Concurrently, I am also working on two additional research projects. The first, Ways of Living: Alternative Communities in Modern and Contemporary Latin America, studies efforts spearheaded by artists that aspired to create physical and virtual spaces for dwelling where art, literature, architecture, philosophy, and politics could overlap and coalesce. The second, The Unintelligibility of the Real, concentrates on contemporary artists who use fiction to question our ability to understand the world and reintroduce doubt as the guiding principle of relationality and sense-making.

* “Towards a Definition of The Prosthetic Condition: Mario Bellatin, Simón Hosie and Other Ways of Inhabiting Contemporaneity” Journal of Latin American Cultural Studies (Forthcoming 2024)

* “A Contemporary Cabinet of Curiosities: Play, Improbability, and the Reinvention of the World in Liliana Porter’s El hombre con el hacha y otras situaciones breves” in Nicolás Campisi and Lucas Mertehikian, eds, Back to the Museum: The Boom of Natural History in Latin American Culture (Forthcoming 2024)

* “Ways of Lying: Parafiction in Contemporary Latin American ArtDiscourse: Journal for Theoretical Studies in Media and Culture, Vol. 45, Iss. 1, Article 3, 2023.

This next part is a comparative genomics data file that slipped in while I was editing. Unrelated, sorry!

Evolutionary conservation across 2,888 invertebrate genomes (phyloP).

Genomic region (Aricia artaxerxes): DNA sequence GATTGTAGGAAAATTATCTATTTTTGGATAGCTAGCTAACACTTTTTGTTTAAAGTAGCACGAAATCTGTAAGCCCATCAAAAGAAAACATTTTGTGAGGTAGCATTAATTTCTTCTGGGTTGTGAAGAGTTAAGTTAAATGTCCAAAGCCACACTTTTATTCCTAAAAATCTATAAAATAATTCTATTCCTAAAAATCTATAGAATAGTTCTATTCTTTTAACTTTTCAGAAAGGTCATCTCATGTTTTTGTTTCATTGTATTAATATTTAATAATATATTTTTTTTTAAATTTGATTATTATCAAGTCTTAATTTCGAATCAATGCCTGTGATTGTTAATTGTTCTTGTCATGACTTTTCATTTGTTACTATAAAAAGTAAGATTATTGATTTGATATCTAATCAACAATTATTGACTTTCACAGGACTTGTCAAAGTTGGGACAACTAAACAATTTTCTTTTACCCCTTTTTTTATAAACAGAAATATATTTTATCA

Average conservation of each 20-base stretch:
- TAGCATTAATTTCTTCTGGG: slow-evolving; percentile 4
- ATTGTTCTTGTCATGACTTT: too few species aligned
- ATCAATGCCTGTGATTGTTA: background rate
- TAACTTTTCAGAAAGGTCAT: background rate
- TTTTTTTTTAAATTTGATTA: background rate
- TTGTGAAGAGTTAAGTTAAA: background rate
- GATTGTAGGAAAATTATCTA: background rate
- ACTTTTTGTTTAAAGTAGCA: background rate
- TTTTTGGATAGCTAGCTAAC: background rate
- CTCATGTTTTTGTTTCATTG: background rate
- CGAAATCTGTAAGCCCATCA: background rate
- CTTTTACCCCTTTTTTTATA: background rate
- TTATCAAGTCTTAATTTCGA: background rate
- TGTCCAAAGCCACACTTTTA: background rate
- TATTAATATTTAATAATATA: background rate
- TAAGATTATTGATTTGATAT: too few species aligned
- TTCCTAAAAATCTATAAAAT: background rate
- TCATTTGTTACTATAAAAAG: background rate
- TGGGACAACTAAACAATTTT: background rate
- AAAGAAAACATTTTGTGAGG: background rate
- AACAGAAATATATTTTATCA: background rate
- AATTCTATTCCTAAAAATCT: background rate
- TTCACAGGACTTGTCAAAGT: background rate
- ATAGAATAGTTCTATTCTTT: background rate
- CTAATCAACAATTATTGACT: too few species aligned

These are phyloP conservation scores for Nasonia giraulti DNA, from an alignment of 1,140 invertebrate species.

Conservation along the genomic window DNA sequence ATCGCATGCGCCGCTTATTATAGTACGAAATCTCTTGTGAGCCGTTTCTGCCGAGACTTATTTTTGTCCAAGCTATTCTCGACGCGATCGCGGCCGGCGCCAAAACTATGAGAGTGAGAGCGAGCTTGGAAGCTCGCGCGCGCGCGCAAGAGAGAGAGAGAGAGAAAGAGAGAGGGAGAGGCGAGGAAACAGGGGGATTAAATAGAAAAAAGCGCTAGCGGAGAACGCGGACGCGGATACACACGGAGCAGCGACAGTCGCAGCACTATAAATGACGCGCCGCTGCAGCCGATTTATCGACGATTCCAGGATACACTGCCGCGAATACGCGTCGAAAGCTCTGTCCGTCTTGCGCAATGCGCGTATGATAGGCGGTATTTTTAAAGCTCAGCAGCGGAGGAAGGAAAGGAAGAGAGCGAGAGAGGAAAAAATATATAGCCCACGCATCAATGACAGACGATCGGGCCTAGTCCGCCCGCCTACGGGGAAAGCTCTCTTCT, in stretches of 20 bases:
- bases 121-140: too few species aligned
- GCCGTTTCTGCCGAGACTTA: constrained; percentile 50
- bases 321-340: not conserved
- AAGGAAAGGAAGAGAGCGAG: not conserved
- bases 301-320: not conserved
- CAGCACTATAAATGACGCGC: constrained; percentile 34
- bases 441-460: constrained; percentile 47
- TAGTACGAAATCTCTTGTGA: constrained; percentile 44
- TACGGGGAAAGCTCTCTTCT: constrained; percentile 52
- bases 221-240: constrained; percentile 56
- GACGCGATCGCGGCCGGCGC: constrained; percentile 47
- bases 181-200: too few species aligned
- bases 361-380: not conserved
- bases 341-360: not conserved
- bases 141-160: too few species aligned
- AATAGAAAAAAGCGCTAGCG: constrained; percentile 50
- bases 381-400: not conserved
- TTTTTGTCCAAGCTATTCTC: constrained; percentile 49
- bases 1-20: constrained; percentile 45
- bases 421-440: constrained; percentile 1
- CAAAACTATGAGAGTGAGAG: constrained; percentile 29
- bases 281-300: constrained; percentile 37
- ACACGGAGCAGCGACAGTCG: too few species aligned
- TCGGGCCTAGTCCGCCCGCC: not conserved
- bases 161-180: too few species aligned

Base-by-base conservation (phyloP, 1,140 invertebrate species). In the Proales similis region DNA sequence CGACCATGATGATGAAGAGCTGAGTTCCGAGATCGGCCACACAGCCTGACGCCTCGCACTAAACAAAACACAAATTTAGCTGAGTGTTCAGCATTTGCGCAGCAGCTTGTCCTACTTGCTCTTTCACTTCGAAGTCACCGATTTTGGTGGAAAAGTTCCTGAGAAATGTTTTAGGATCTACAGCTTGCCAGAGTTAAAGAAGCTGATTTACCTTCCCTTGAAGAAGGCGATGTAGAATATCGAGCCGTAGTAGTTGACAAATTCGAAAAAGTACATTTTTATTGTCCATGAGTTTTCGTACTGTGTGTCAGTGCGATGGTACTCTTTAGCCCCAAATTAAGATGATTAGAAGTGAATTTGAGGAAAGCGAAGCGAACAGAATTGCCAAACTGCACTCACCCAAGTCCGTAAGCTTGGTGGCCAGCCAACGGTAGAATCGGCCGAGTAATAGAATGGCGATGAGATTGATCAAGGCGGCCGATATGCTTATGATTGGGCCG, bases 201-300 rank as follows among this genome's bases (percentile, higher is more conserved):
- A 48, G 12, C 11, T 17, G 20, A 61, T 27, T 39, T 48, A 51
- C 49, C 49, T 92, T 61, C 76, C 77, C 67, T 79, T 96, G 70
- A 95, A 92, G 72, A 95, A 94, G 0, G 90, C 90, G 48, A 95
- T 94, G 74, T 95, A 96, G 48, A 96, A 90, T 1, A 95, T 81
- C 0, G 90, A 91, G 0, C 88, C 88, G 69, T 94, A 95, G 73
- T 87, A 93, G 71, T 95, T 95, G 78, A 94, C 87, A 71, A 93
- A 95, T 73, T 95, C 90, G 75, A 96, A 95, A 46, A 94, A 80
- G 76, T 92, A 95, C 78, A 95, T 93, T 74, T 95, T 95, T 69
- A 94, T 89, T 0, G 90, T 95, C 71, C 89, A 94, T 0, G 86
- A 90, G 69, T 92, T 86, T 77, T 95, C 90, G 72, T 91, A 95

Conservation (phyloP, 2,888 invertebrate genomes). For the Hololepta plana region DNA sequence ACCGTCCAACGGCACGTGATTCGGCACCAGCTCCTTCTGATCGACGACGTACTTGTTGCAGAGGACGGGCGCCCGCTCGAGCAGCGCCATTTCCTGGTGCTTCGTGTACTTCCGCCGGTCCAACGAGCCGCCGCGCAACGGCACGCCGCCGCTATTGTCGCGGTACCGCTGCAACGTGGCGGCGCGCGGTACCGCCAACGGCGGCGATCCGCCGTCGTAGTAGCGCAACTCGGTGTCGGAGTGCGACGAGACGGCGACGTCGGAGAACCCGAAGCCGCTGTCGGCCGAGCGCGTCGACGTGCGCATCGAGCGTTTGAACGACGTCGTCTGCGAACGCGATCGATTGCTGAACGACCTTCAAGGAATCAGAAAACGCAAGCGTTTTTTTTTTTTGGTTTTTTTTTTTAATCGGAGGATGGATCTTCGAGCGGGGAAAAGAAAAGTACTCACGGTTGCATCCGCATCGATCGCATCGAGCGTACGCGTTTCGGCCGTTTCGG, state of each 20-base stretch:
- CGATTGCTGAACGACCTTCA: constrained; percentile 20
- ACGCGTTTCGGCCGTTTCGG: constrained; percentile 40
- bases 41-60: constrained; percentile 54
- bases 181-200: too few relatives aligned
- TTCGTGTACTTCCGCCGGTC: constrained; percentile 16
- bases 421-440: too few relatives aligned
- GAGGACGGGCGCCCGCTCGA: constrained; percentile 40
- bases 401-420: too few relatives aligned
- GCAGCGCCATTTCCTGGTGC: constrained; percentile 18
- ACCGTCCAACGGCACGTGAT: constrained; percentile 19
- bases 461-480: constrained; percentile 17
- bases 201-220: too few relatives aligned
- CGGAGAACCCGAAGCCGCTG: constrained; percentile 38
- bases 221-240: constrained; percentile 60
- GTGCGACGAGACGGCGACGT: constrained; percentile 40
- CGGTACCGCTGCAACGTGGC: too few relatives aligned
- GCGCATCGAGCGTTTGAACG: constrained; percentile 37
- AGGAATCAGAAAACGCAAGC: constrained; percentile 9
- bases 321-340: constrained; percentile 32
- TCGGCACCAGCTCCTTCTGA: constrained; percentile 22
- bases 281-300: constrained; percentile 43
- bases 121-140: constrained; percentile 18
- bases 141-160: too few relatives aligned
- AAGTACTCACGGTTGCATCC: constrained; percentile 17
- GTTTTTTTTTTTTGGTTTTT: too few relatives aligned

* “La estrategia del pájaro carpintero: consideraciones sobre la vigencia y singularidad de las Yeguas del Apocalipsis,” in Sergio Delgado, María José Delpiano and José Falconi, eds., Conceptual Stumblings: Arte en Chile, 1960s – 2000s, David Rockefeller Center for Latin American Studies, Harvard University, 2022.

* “La Violeta: Making the Transparent Opaque in Violeta Parra’s Work,” in Patricia Vilches, ed., Mapping Violeta Parra’s Cultural Landscapes, Palgrave MacMillan, 2017

* “Aureliano Babilonia es un abaporú. Iteración y lenguaje en la construcción de identidades.” Revista de Estudios de Literatura Colombiana. Número 36, Universidad de Antioquia, 2015.

* “Andrés Di Tella y yo.” Tiresias. Journal of Culture, Politics, and Critical Theory. Department of Romance Languages and Literatures, Issue 6 – Elements of Matter, University of Michigan, 2014.

* “Reading Through Art for the Worlds to Come. A Pedagogical Take on the Ever-Present (and Ever-Pressing) Question What Can Art Do?,Revista Letral, Número 10, 2013.

* “También la interpretación es un collage: conjeturas en torno a Pedro Manrique Figueroa,” Revista Perífrasis, Número 1, Universidad de los Andes, 2010.

Exhibition Catalogues

Prosthetic Realities: Fake Truths and True Lies in Colombian Contemporary Art, co-authored with Catalina Acosta-Carrizosa. David Rockefeller Center for Latin American Studies, Harvard University, 2016.

Este: coordenadas itinerantes, co-authored with Catalina Acosta-Carrizosa, 15 Salones Regionales de Artistas, Ministerio de Cultura, 2015.

Book Reviews

* Review of Non-Literary Fiction: Art of the Americas Under Neoliberalism by Esther Gabara (University of Chicago Press, 2022) in Hispanic Review, vol. 91, n.4, 2023, p. 657-660.

* Review of In Search of The Third Bird: Exemplary Essays from The Proceedings of ESTAR(SER), D. Graham Burnett, Catherine L. Hansen, and Justin E.H. Smith, eds., Strange Attractor Press, 2021 in The Brooklyn Rail, November 2022.